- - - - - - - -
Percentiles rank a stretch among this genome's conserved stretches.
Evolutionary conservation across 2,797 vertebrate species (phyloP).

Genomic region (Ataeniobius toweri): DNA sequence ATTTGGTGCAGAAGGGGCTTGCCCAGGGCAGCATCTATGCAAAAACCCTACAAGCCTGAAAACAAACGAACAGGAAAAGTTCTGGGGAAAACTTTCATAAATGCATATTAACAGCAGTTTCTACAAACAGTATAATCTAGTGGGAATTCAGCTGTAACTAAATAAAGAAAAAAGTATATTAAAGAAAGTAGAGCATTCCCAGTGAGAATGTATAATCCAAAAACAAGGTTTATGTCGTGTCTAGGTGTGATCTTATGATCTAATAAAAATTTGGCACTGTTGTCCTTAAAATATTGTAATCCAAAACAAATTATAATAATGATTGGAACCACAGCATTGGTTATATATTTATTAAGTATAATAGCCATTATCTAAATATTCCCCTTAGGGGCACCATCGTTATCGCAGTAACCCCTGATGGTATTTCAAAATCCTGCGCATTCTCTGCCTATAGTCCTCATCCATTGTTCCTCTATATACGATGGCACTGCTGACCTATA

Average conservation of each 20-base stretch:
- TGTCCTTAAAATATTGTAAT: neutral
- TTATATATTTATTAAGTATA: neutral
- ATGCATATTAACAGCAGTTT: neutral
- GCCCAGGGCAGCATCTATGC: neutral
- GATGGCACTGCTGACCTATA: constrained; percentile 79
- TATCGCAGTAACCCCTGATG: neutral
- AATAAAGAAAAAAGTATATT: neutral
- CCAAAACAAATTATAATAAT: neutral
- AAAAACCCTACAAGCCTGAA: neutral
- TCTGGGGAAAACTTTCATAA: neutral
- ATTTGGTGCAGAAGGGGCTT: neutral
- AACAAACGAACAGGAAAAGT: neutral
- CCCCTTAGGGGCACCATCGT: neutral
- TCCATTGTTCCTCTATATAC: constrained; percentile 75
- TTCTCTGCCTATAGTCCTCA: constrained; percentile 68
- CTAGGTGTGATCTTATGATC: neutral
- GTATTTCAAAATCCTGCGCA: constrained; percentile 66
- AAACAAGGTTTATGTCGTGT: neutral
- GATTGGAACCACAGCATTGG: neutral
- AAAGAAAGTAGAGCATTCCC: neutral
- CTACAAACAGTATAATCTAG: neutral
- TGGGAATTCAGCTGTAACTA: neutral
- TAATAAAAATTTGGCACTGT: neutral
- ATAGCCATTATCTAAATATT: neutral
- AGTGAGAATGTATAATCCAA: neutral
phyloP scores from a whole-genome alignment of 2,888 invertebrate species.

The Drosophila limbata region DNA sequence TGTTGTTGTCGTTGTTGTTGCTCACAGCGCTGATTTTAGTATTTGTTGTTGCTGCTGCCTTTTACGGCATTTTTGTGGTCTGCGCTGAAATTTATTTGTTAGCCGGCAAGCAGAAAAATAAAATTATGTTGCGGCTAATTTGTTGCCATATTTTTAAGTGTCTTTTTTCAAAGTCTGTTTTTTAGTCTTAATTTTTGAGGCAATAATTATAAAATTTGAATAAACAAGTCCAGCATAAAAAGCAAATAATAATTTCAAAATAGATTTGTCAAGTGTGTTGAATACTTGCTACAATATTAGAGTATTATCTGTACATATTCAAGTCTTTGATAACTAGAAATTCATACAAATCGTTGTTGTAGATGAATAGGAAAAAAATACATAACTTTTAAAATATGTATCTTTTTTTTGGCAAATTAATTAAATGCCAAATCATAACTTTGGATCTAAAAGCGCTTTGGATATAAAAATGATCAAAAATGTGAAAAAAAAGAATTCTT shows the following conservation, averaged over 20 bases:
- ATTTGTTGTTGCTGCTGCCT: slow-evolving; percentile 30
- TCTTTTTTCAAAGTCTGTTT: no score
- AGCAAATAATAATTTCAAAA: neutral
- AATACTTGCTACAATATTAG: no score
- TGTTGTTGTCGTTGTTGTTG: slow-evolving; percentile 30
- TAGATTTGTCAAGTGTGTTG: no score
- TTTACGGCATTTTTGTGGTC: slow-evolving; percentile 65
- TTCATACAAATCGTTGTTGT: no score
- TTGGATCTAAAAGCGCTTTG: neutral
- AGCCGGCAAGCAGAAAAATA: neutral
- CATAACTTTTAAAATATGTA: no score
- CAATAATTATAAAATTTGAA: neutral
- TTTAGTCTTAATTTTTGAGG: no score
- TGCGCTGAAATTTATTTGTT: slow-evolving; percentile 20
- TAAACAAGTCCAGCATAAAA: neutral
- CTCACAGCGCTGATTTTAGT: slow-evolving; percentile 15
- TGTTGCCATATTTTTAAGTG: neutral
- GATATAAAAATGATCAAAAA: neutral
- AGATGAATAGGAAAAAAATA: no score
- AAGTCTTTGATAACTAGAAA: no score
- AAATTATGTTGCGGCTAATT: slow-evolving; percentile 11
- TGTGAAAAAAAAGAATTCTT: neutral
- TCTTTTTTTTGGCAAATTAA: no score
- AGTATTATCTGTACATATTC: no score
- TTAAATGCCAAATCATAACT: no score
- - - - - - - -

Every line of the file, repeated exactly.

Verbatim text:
Percentiles rank a stretch among this genome's conserved stretches.
Evolutionary conservation across 2,797 vertebrate species (phyloP).

Genomic region (Ataeniobius toweri): DNA sequence ATTTGGTGCAGAAGGGGCTTGCCCAGGGCAGCATCTATGCAAAAACCCTACAAGCCTGAAAACAAACGAACAGGAAAAGTTCTGGGGAAAACTTTCATAAATGCATATTAACAGCAGTTTCTACAAACAGTATAATCTAGTGGGAATTCAGCTGTAACTAAATAAAGAAAAAAGTATATTAAAGAAAGTAGAGCATTCCCAGTGAGAATGTATAATCCAAAAACAAGGTTTATGTCGTGTCTAGGTGTGATCTTATGATCTAATAAAAATTTGGCACTGTTGTCCTTAAAATATTGTAATCCAAAACAAATTATAATAATGATTGGAACCACAGCATTGGTTATATATTTATTAAGTATAATAGCCATTATCTAAATATTCCCCTTAGGGGCACCATCGTTATCGCAGTAACCCCTGATGGTATTTCAAAATCCTGCGCATTCTCTGCCTATAGTCCTCATCCATTGTTCCTCTATATACGATGGCACTGCTGACCTATA

Average conservation of each 20-base stretch:
- TGTCCTTAAAATATTGTAAT: neutral
- TTATATATTTATTAAGTATA: neutral
- ATGCATATTAACAGCAGTTT: neutral
- GCCCAGGGCAGCATCTATGC: neutral
- GATGGCACTGCTGACCTATA: constrained; percentile 79
- TATCGCAGTAACCCCTGATG: neutral
- AATAAAGAAAAAAGTATATT: neutral
- CCAAAACAAATTATAATAAT: neutral
- AAAAACCCTACAAGCCTGAA: neutral
- TCTGGGGAAAACTTTCATAA: neutral
- ATTTGGTGCAGAAGGGGCTT: neutral
- AACAAACGAACAGGAAAAGT: neutral
- CCCCTTAGGGGCACCATCGT: neutral
- TCCATTGTTCCTCTATATAC: constrained; percentile 75
- TTCTCTGCCTATAGTCCTCA: constrained; percentile 68
- CTAGGTGTGATCTTATGATC: neutral
- GTATTTCAAAATCCTGCGCA: constrained; percentile 66
- AAACAAGGTTTATGTCGTGT: neutral
- GATTGGAACCACAGCATTGG: neutral
- AAAGAAAGTAGAGCATTCCC: neutral
- CTACAAACAGTATAATCTAG: neutral
- TGGGAATTCAGCTGTAACTA: neutral
- TAATAAAAATTTGGCACTGT: neutral
- ATAGCCATTATCTAAATATT: neutral
- AGTGAGAATGTATAATCCAA: neutral
phyloP scores from a whole-genome alignment of 2,888 invertebrate species.

The Drosophila limbata region DNA sequence TGTTGTTGTCGTTGTTGTTGCTCACAGCGCTGATTTTAGTATTTGTTGTTGCTGCTGCCTTTTACGGCATTTTTGTGGTCTGCGCTGAAATTTATTTGTTAGCCGGCAAGCAGAAAAATAAAATTATGTTGCGGCTAATTTGTTGCCATATTTTTAAGTGTCTTTTTTCAAAGTCTGTTTTTTAGTCTTAATTTTTGAGGCAATAATTATAAAATTTGAATAAACAAGTCCAGCATAAAAAGCAAATAATAATTTCAAAATAGATTTGTCAAGTGTGTTGAATACTTGCTACAATATTAGAGTATTATCTGTACATATTCAAGTCTTTGATAACTAGAAATTCATACAAATCGTTGTTGTAGATGAATAGGAAAAAAATACATAACTTTTAAAATATGTATCTTTTTTTTGGCAAATTAATTAAATGCCAAATCATAACTTTGGATCTAAAAGCGCTTTGGATATAAAAATGATCAAAAATGTGAAAAAAAAGAATTCTT shows the following conservation, averaged over 20 bases:
- ATTTGTTGTTGCTGCTGCCT: slow-evolving; percentile 30
- TCTTTTTTCAAAGTCTGTTT: no score
- AGCAAATAATAATTTCAAAA: neutral
- AATACTTGCTACAATATTAG: no score
- TGTTGTTGTCGTTGTTGTTG: slow-evolving; percentile 30
- TAGATTTGTCAAGTGTGTTG: no score
- TTTACGGCATTTTTGTGGTC: slow-evolving; percentile 65
- TTCATACAAATCGTTGTTGT: no score
- TTGGATCTAAAAGCGCTTTG: neutral
- AGCCGGCAAGCAGAAAAATA: neutral
- CATAACTTTTAAAATATGTA: no score
- CAATAATTATAAAATTTGAA: neutral
- TTTAGTCTTAATTTTTGAGG: no score
- TGCGCTGAAATTTATTTGTT: slow-evolving; percentile 20
- TAAACAAGTCCAGCATAAAA: neutral
- CTCACAGCGCTGATTTTAGT: slow-evolving; percentile 15
- TGTTGCCATATTTTTAAGTG: neutral
- GATATAAAAATGATCAAAAA: neutral
- AGATGAATAGGAAAAAAATA: no score
- AAGTCTTTGATAACTAGAAA: no score
- AAATTATGTTGCGGCTAATT: slow-evolving; percentile 11
- TGTGAAAAAAAAGAATTCTT: neutral
- TCTTTTTTTTGGCAAATTAA: no score
- AGTATTATCTGTACATATTC: no score
- TTAAATGCCAAATCATAACT: no score